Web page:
– Еh bien, mon prince. Genes et Lucques ne sont plus que des apanages, des поместья, de la famille Buonaparte. Non, je vous previens, que si vous ne me dites pas, que nous avons la guerre, si vous vous permettez encore de pallier toutes les infamies, toutes les atrocites de cet Antichrist (ma parole, j'y crois) – je ne vous connais plus, vous n'etes plus mon ami, vous n'etes plus мой верный раб, comme vous dites.

Actually the entire book is full of French. Some of the French insertions may be really long - a couple of pages or so.

*I believe his French was really good though
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IronMike
Black Belt - 2nd Dan
Posts: 2010
Joined: Thu May 12, 2016 6:13 am
Location: Boston
Languages: Russian, 3/3 (DLPT, 2021) 2+ (OPI, 2021)
Esperanto, C1 (KER skriba ekzameno, 2017)
Italian, 1L/2R (DLPT, 2019)
BCS, 3L/2+R/2S (DLPT in, oh God, 1999!)
Slovene, 2+L/3R (DLPT in, yes, 1999)
Language Log: viewtopic.php?f=15&t=5189
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Re: aaleks's log

Postby IronMike » Mon Feb 22, 2021 3:08 pm

MorkTheFiddle wrote:
aaleks wrote:If nothing else, look at Russian classic literature, Tolstoy's and others of about that time, I don't know how their works look in translations but in original Russian versions there are a lot of French in the books. Sometimes it's just a word but sometime you might see a whole dialogue or a whole paragraph in French, and then a translation to Russian in the footnote.
From what I remember, English translations note when Tolstoy was writing in French and French translations note that the original was French.
How is Tolstoy's French, by the way?

The version of W&P I read recently didn't translate the French. That was exciting...and challenging. ;)
2 x
You're not a C1 (or B1 or whatever) if you haven't tested.

aaleks
Blue Belt
Posts: 800
Joined: Thu Apr 13, 2017 7:04 pm
Location: Russia
Languages: Russian (N)
English ( ? )
learning:
Italian, German, French
Language Log: https://forum.language-learners.org/vie ... =15&t=6724
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Re: aaleks's log

Postby aaleks » Sat Apr 03, 2021 5:41 pm

I'll start this post with quotting this:
einzelne wrote:
aaleks wrote:use a textbook to improve my English grammar, it had a very negative effect on my English in general, and my confidence as a language learner. To say this "common sense" advice hampered my progress would be an understatement. But should I blame the people who give it? No, I don't think so. In fact, I still find that approach reasonable, it just doesn't work for me the way it's supposed to.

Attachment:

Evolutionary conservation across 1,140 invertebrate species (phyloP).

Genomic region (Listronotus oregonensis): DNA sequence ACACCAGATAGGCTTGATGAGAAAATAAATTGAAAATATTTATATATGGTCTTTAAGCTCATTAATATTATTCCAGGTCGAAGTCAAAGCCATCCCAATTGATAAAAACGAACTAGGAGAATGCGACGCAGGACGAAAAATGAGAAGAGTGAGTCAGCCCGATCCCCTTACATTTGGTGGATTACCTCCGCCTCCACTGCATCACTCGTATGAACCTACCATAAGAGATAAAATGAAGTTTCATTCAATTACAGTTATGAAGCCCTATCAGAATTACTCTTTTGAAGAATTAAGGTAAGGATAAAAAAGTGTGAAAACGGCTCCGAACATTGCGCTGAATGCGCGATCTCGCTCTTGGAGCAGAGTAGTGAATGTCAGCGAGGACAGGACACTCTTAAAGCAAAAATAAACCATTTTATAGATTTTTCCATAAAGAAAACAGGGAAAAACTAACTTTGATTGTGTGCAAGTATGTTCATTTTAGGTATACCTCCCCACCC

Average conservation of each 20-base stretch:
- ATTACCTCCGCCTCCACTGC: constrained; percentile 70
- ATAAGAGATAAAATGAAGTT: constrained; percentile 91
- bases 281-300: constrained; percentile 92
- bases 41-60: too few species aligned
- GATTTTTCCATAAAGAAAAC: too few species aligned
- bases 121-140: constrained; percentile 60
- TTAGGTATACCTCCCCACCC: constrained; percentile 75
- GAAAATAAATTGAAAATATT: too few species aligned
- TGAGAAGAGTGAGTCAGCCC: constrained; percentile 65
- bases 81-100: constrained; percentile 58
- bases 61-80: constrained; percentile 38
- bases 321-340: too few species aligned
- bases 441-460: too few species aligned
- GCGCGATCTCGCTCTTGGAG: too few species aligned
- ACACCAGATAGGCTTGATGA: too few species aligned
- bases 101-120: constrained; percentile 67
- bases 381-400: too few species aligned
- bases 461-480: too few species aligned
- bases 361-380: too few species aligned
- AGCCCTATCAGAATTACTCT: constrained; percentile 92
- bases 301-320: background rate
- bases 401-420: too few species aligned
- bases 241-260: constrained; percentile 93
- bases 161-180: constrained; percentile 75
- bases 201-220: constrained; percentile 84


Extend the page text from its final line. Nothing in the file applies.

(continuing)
Well, try sitting an official language exam, it will also significantly shake your confidence 8-)

this was taken from here https://forum.language-learners.org/vie ... 12#p184909

I remember when I read this answer to my post back then I didn't get it. Why would someone suggest me to take an exam to "significantly shake your (my) confidence" when it was already quite shaky? It's kind of uhmm... not too kind. Back then I thought that maybe there was some joke hidden behind the lines that I failed to understand. That conversation left me puzzled. Not only the quoted part above but the following posts of the same forum member as well.

Not that I've been thinking of that little exchange all this time but sometimes I read something on this forum or Reddit that reminded me of that conversation. So, about three or so days ago I reread the thread and now I think that maybe some misunderstanding occurred there. Maybe my comment was read as story of losing illusions about my true level of language proficiency after working with textbooks. Like if I was overconfident before, and then the reality in the form of a language textbook hit me in the face. No, this is not what I was talking about in my post.

Actually, I have written my story about failing to learn the English grammar by using a textbook many times but I'll write it again, maybe with some new details.

The first time I tried to write something in English after about four years of watching tv and reading books in the language. As it turned out, I couldn't write a sentence without making really basic mistakes. Was I upset by the fact? Yes, I was. But. That was just it. Nothing more. I wasn't some kind of "true believer" in learning a language through immersion, acquiring grammar from input, etc. My goal at the start was just not to give up, not to quit again after a week ot two as I had done a couple times before when I tried to learn English the "traditional" way. I thought - okay, maybe the approach I'm going to use not the best or effective one, but learning something is better than learning nothing. I had no ambitious plans like reaching C2 or anything even remotely close to that. I wasn't completely avoiding texbooks, though. I skimmed through a couple of them in the beginning, and I remember some things I had learn in my earlier attempts to learn English. Also I was hoping that I might understand some difficult grammar topics that, I believed, I wouldn't understand from textbooks, through listening ang reading. But when it didn't happen it wasn't an end of the world for me. I thought - okay, now I'll try to do it the right way. I saw a problem but I thought I had a solution.